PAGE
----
“Clarity and advice on the strategic contribution of OD is needed so that organization leaders can understand how they might best organize and leverage benefits from the practice community.”

OD and HR - the chicken or the egg?

This leads into the deliberation over whether OD is a subset of HR or HR is a subset of OD. With the OD roles often being the more senior roles, it might be the latter.

In public sector practice, it is not clear whether OD is a subset of HR or vice versa, or whether they are both viewed as complementary but different processes. Debate continues.

Sectoral Differences

Interestingly, those who have previously written on the nature of OD have not commented on sectoral differences; however, we identified a marked difference in the recent UK study, with a much higher occurrence of OD roles in the public sector. Of the 41 job roles advertised, 35 were public sector roles, five were private sector, and one was in the voluntary sector.

Traditionally, public sector organizations tend to advertise vacancies (they are under internal and external pressure to demonstrate more openness and transparency in the use of public monies); whereas private sector organizations may have more choice in using other routes (such as agencies) to attract applicants.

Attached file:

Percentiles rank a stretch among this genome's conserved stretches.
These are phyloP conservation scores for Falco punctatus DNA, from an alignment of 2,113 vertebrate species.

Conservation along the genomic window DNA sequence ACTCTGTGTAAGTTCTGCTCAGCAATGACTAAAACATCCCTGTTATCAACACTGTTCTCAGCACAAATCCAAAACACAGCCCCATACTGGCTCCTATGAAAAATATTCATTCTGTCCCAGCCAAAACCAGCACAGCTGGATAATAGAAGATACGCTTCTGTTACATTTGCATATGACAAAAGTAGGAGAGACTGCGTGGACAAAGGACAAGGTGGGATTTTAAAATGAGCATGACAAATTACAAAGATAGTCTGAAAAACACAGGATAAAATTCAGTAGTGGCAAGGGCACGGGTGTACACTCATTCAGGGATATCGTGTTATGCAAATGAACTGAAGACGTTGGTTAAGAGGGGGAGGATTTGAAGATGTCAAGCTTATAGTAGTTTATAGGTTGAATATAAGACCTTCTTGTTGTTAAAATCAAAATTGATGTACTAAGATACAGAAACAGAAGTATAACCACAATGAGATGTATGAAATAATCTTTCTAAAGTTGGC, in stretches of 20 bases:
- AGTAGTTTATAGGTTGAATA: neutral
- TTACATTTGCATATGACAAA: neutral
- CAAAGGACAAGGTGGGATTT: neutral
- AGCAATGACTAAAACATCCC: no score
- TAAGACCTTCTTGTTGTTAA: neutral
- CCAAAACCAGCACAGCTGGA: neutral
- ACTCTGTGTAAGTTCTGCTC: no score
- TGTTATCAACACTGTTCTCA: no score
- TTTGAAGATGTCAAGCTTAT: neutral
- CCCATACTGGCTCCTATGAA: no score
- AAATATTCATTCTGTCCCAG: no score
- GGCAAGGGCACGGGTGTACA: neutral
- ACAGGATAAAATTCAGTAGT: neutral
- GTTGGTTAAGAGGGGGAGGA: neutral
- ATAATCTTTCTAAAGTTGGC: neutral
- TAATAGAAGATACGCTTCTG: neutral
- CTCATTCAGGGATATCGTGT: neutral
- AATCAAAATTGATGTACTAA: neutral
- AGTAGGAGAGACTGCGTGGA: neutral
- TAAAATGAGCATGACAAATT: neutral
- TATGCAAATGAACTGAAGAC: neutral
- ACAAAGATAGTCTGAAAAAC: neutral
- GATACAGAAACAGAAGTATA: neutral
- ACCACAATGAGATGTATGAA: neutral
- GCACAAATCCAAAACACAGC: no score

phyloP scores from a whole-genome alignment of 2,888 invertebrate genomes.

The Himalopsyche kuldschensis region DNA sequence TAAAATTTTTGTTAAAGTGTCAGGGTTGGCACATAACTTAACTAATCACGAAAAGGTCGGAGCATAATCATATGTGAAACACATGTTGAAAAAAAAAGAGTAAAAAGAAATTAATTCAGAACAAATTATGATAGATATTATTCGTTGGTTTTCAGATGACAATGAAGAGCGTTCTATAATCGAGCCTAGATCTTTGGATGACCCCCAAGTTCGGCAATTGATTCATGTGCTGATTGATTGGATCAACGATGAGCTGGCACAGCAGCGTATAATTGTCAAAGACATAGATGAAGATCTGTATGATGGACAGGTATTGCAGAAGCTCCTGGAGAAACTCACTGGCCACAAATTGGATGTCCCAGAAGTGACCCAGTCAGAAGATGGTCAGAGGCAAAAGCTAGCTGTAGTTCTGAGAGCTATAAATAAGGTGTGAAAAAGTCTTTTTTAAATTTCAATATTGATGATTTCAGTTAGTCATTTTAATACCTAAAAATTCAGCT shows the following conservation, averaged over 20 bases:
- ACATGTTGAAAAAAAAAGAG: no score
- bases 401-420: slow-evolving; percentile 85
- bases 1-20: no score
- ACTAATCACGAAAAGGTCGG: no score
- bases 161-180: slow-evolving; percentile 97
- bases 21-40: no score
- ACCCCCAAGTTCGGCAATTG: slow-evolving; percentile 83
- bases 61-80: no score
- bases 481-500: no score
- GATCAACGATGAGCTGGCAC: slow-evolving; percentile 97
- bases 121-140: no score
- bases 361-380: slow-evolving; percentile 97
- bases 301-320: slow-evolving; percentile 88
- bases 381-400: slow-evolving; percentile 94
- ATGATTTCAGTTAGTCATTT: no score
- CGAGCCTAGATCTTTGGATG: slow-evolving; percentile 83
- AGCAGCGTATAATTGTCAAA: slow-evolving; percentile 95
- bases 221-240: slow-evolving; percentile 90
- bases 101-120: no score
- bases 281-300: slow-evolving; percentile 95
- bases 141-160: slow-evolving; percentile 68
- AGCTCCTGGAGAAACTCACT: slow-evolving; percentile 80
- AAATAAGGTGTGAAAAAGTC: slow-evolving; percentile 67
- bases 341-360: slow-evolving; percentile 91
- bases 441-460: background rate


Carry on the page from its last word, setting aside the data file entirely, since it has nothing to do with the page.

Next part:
Whether or not this is the case, the number of public sector job roles in this study does seem to be strikingly high. In terms of any content differences, there were too few private sector roles in the study to draw meaningful conclusions on differences between the content of the roles between the sectors.

OD practice within the HR profession in the UK

Whilst OD practice within the HR function barely features in the academic literature, it appears to be of high importance in the UK HR profession, but there are limitations in the extent to which generalisations can be made in the study. However, it would suggest that there is a gap in the academic literature with regard to informing practice in the HR profession in the UK.

Equally, the HR profession could be criticised for the wide-scale application of the OD label to practice without reference to scholarly sources to both clarify what OD encompasses and to review the literature for research that has been subjected to academic rigour. With no other sources of published academic research to clarify what OD practice in the UK HR profession is, this exploratory study is useful in giving some clarification as to what OD is and what it comprises in the HR profession. Especially so if Ruona and Gibson are proved correct in their suggestion that the convergence of the HRM, HRD and OD disciplines is indeed key to the future viability of HR.